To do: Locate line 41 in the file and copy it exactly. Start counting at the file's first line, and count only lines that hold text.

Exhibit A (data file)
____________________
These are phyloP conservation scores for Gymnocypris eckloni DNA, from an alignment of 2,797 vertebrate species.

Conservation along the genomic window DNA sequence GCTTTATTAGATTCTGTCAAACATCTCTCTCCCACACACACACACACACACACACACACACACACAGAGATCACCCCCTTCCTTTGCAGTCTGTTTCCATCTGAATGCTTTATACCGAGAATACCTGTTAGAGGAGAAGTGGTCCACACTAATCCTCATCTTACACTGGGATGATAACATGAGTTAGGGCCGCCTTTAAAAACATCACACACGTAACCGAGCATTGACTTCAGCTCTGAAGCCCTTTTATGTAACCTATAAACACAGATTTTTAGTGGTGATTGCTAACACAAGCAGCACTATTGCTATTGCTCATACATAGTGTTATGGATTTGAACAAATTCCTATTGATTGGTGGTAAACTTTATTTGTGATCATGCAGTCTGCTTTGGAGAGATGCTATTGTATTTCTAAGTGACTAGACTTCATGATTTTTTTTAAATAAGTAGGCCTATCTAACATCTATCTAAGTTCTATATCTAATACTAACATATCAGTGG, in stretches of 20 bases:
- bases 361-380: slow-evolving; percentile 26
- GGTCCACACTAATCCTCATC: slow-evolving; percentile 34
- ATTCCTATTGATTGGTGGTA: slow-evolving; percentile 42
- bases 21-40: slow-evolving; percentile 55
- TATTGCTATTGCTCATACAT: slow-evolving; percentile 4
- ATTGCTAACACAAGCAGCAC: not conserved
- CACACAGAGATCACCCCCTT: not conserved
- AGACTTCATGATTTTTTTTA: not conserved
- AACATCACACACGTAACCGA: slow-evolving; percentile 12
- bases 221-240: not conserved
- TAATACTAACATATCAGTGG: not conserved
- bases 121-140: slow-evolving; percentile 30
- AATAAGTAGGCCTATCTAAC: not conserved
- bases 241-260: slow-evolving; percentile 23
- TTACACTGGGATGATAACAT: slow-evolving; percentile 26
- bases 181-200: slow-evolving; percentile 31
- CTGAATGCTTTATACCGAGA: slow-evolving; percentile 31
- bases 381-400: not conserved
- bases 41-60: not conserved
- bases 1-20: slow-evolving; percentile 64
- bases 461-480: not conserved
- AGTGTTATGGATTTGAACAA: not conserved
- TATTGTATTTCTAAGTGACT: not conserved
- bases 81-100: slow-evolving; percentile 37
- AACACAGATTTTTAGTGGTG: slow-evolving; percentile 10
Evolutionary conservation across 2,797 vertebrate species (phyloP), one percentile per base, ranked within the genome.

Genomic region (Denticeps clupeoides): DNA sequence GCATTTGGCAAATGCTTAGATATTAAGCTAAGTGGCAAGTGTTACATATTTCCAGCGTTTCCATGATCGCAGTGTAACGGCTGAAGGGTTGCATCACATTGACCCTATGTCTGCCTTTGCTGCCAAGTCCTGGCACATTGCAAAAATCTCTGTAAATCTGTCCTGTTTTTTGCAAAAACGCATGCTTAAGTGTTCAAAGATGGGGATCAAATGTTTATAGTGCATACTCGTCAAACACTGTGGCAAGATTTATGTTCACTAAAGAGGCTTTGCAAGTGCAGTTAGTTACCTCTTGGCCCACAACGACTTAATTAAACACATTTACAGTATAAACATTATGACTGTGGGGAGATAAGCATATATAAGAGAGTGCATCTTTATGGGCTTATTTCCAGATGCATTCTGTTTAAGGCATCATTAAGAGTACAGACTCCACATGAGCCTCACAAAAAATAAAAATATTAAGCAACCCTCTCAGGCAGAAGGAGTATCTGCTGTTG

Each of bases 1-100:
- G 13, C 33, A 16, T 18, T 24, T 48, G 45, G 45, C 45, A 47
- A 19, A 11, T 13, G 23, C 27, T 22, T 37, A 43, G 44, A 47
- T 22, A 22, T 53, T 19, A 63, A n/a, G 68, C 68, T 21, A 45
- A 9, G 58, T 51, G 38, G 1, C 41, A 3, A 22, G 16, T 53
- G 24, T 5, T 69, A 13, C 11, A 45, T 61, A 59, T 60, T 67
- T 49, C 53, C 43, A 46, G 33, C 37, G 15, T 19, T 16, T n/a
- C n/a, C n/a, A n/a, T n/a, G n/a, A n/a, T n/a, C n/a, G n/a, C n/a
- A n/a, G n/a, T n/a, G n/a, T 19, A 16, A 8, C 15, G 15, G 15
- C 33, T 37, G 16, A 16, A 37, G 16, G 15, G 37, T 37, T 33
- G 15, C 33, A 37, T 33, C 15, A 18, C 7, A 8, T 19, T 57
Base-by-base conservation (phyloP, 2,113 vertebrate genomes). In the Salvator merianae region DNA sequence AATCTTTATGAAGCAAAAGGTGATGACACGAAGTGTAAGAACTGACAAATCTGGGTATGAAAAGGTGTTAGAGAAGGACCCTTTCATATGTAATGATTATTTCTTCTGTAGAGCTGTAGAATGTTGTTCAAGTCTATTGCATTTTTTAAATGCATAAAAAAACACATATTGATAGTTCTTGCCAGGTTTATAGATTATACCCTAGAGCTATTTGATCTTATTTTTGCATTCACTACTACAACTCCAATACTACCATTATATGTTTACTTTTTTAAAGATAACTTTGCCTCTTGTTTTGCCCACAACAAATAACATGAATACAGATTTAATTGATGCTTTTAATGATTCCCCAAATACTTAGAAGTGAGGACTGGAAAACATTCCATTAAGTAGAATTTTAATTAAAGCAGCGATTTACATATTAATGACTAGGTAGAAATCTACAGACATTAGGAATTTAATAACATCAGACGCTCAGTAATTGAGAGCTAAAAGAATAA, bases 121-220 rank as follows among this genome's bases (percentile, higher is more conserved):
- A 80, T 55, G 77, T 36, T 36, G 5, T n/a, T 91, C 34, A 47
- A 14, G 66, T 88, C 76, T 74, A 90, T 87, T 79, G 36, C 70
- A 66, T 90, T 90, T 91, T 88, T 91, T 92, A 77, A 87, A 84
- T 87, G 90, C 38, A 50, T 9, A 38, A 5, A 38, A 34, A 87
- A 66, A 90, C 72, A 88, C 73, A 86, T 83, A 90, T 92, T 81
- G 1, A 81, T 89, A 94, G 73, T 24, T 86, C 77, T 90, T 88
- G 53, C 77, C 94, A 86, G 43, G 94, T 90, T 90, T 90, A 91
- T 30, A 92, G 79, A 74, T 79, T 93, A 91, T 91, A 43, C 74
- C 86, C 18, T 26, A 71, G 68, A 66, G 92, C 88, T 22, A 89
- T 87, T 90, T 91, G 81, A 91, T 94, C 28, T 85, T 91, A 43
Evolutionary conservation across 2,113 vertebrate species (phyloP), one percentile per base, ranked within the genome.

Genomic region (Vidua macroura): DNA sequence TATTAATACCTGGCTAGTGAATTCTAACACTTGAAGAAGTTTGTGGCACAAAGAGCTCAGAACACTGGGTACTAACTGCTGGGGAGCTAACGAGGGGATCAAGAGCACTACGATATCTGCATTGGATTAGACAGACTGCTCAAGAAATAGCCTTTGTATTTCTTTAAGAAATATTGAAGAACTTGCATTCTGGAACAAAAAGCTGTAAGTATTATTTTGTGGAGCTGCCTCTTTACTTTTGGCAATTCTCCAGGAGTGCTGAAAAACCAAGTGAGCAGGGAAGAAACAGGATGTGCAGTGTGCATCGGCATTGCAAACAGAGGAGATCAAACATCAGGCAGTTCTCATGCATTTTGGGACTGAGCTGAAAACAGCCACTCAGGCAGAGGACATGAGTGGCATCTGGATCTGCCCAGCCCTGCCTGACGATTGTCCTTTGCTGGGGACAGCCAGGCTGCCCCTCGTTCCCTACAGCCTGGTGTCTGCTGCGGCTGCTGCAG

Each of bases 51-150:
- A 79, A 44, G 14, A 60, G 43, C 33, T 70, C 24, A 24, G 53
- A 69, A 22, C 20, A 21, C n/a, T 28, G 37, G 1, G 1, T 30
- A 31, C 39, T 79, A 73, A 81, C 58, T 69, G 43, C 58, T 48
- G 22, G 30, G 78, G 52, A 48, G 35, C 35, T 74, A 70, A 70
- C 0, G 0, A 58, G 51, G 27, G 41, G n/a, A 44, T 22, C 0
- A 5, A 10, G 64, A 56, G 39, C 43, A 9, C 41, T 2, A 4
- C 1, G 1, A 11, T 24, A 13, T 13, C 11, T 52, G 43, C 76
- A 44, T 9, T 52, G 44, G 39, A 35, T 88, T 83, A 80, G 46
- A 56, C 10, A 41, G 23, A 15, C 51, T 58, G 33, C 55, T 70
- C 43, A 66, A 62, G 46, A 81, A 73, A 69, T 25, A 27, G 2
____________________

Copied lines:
Base-by-base conservation (phyloP, 2,113 vertebrate genomes). In the Salvator merianae region DNA sequence AATCTTTATGAAGCAAAAGGTGATGACACGAAGTGTAAGAACTGACAAATCTGGGTATGAAAAGGTGTTAGAGAAGGACCCTTTCATATGTAATGATTATTTCTTCTGTAGAGCTGTAGAATGTTGTTCAAGTCTATTGCATTTTTTAAATGCATAAAAAAACACATATTGATAGTTCTTGCCAGGTTTATAGATTATACCCTAGAGCTATTTGATCTTATTTTTGCATTCACTACTACAACTCCAATACTACCATTATATGTTTACTTTTTTAAAGATAACTTTGCCTCTTGTTTTGCCCACAACAAATAACATGAATACAGATTTAATTGATGCTTTTAATGATTCCCCAAATACTTAGAAGTGAGGACTGGAAAACATTCCATTAAGTAGAATTTTAATTAAAGCAGCGATTTACATATTAATGACTAGGTAGAAATCTACAGACATTAGGAATTTAATAACATCAGACGCTCAGTAATTGAGAGCTAAAAGAATAA, bases 121-220 rank as follows among this genome's bases (percentile, higher is more conserved):